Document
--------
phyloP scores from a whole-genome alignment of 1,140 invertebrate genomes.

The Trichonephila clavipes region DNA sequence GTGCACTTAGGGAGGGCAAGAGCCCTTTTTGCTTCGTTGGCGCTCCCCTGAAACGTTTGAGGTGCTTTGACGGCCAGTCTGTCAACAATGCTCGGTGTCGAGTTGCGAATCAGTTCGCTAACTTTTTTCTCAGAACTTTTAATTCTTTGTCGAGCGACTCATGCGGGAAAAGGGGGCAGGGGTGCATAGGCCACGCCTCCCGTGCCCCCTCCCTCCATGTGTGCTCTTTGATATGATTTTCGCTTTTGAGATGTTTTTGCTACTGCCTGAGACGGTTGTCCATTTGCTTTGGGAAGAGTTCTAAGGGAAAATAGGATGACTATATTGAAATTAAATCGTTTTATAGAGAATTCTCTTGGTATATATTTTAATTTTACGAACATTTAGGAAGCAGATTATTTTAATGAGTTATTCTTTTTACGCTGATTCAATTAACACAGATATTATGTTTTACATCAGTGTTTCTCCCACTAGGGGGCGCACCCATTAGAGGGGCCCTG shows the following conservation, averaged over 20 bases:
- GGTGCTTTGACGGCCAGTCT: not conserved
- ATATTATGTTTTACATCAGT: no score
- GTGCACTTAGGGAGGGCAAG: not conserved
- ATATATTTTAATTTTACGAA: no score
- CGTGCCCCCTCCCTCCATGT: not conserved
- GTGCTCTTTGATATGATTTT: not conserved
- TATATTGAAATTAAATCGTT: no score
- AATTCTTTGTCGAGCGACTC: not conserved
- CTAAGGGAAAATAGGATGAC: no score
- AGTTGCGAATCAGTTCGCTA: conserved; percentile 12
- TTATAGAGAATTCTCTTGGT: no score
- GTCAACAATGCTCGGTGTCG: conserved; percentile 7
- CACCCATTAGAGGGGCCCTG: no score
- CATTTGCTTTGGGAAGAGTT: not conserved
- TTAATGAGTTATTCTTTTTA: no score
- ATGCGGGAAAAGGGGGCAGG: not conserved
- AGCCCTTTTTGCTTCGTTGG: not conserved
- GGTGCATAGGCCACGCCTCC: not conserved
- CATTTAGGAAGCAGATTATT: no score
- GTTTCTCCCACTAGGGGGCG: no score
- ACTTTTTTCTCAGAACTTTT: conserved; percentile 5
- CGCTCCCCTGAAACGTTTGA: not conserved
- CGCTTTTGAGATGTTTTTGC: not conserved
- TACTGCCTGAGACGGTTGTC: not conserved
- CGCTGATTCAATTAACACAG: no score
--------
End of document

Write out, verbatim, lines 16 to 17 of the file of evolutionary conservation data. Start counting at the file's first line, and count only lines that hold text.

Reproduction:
- CATTTGCTTTGGGAAGAGTT: not conserved
- TTAATGAGTTATTCTTTTTA: no score